Friday, November 18, 2011

Oat Orange Cranberry Muffins


Put on your rain pants and pull up your mud boots; time to tramp through the bogs.  It's cranberry season and the Northwest bogs are brimming with these bright scarlet-red, ripe fruits.  Fall to your knees and pick yourself a basket full...

The muffin recipe is dear to my heart.  I once had an injury and had to spend 10 days laying on a massage table.  My sister fed me through the hole of the table, and these muffins were the only thing palatable.  Two years later, my sister force fed these muffins to me during my labor with Ella.  Even with those two memories, these are my still favorite muffins.  I try to always have a dozen in the freezer for unexpected guests or busy mornings when we have to eat breakfast on the go.   This recipe is tried and true.

Oat Orange Cranberry Muffins
Don’t be fooled because these are gluten-free, egg-free, soy-Free, and high-fiber.  They taste great and make you feel better!  If you aren't so lucky to live in the land of bounty, you can find fresh frozen cranberries in most grocery stores, or just substitute them with blueberries.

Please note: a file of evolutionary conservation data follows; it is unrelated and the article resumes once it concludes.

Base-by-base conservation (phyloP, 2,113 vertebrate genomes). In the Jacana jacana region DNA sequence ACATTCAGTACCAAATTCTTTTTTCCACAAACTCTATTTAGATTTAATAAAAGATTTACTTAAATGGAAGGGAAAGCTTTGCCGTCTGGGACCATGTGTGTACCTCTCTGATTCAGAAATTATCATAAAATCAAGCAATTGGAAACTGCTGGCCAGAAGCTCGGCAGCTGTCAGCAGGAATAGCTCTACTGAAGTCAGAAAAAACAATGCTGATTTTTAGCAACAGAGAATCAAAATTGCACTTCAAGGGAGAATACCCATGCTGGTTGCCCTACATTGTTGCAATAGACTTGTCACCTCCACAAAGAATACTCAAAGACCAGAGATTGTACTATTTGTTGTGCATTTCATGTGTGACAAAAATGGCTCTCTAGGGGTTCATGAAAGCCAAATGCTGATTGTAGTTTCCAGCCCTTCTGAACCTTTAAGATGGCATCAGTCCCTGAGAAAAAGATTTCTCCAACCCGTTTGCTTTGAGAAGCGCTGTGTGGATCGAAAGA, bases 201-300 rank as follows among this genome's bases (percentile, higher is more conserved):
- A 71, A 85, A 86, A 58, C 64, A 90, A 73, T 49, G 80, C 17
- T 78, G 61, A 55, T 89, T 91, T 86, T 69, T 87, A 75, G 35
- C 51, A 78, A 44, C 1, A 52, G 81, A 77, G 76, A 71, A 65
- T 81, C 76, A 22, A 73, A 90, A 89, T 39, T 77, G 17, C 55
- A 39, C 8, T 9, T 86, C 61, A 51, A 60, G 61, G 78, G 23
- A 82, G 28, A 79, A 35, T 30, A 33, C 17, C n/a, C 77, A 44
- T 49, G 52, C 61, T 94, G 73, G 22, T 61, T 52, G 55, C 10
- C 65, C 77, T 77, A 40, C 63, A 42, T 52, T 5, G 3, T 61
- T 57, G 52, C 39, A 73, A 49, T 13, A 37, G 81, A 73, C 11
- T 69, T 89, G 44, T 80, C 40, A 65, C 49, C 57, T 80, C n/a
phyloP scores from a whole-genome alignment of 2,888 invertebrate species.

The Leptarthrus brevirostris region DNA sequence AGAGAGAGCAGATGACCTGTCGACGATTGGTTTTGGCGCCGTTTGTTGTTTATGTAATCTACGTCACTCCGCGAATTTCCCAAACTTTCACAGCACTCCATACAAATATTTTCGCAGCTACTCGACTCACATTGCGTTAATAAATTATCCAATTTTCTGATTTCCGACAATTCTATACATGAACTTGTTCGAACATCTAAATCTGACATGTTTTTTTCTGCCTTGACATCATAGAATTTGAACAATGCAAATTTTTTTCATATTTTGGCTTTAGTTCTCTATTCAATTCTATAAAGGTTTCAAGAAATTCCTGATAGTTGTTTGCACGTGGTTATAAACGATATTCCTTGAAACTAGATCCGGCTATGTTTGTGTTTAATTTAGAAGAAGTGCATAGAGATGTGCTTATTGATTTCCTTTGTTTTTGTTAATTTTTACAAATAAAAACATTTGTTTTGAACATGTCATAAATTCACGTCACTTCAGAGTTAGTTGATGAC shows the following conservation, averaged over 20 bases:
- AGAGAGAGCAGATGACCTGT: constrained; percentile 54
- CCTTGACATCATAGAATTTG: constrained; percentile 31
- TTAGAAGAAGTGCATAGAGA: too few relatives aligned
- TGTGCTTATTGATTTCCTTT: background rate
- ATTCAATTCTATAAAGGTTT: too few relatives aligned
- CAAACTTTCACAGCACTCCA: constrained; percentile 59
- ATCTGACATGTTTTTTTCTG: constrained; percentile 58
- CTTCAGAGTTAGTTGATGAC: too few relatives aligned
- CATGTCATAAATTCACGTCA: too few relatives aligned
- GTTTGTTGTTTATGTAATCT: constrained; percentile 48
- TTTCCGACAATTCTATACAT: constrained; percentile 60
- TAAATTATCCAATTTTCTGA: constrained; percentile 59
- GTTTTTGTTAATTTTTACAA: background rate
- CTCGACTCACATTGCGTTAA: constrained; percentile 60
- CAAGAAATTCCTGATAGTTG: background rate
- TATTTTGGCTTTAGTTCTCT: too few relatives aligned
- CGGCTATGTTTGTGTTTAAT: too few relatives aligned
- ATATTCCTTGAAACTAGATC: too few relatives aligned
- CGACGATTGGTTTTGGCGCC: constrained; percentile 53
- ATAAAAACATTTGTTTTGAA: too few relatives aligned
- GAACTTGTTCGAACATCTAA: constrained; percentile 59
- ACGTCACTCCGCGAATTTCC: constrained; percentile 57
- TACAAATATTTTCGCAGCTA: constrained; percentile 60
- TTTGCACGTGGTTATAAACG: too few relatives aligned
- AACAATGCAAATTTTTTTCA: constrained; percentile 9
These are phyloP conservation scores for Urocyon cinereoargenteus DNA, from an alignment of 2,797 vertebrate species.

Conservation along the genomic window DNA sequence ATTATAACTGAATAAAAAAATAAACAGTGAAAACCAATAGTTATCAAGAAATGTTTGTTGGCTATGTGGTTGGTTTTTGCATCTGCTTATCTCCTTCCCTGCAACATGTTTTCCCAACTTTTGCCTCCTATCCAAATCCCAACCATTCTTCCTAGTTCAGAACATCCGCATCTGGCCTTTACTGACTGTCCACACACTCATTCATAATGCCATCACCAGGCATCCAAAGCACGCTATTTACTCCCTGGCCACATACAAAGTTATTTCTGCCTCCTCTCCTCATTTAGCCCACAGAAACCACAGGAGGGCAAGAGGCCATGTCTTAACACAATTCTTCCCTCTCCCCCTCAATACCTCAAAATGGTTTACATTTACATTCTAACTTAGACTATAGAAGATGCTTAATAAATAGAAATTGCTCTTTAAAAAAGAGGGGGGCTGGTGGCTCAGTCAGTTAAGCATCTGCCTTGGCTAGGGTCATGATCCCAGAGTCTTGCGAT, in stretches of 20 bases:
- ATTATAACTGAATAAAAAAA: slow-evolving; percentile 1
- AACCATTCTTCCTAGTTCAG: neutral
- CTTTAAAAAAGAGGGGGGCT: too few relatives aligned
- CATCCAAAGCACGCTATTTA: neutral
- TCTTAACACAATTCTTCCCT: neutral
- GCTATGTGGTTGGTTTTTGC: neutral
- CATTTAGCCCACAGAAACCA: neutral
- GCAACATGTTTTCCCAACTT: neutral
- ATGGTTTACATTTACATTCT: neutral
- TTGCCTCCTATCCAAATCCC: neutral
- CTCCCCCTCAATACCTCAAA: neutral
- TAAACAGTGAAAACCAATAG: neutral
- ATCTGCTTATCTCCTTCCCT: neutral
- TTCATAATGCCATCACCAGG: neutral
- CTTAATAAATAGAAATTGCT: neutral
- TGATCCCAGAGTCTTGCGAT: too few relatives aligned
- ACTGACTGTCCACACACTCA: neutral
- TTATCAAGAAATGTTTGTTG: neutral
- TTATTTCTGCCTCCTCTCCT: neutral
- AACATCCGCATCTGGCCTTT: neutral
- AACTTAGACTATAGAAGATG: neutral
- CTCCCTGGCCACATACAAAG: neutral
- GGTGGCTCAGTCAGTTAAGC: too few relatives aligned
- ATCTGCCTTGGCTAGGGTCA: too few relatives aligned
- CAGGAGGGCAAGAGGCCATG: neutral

3 c. Molly’s muesli, ground to flour in a blender (substitute rolled oats if you don't have muesli)
2/3 c. raw sugar
2 tsp. baking powder
1 tsp. salt
1/2 tsp. baking soda
1 T ground flax (if using oats, not necessary with muesli)
2 T organic butter
3-4 oranges (for 3/4 c. OJ and peel of one orange or just use prepared OJ)
1 1/2 tsp brown rice vinegar
1 c. fresh cranberries

Preheat oven to 350 degrees.  Mix Molly’s Muesli flour, sugar, baking powder, salt, and baking soda in a bowl.

Add zest, oil, juice, and vinegar to the dry mix, and stir together well.

Stir in cranberries.  Put cupcake liners in muffin cups. Pour muffin mix into the muffin liners, filling the liners 2/3 full for 12 muffins.

Bake at 350 for 20 minutes, or until toothpick stuck in the middle of a muffin comes out with only a few tiny crumbs attached.

Enjoy immediately, or let cool and freeze for later!

Ammen and Ella playing in the cranberry bog

Cranberries are full of nutrition benefits.  They are well known to prevent urinary tract infections (UTIs), likely because of their antibacterial properties.  Cranberries also have high amounts of vitamin C, dietary fiber, manganese and vitamin K.

In addition to providing protection against UTIs, cranberries are known to have anti-inflammatory properties.  The phytonutrients found in these tart berries are effective in decreasing inflammation.  Anti-inflammatory properties provide us cardiovascular benefits and help prevent periodontal disease.  

Because cranberries are high in Vitamin C and other antioxidants, it helps.  Antioxidants are well known to help prevent cardiovascular disease by lowering blood pressure, and prevent cellular damage decreasing cancerous growth. 

So, don’t just make garlands and wreaths out of your cranberries, EAT THEM!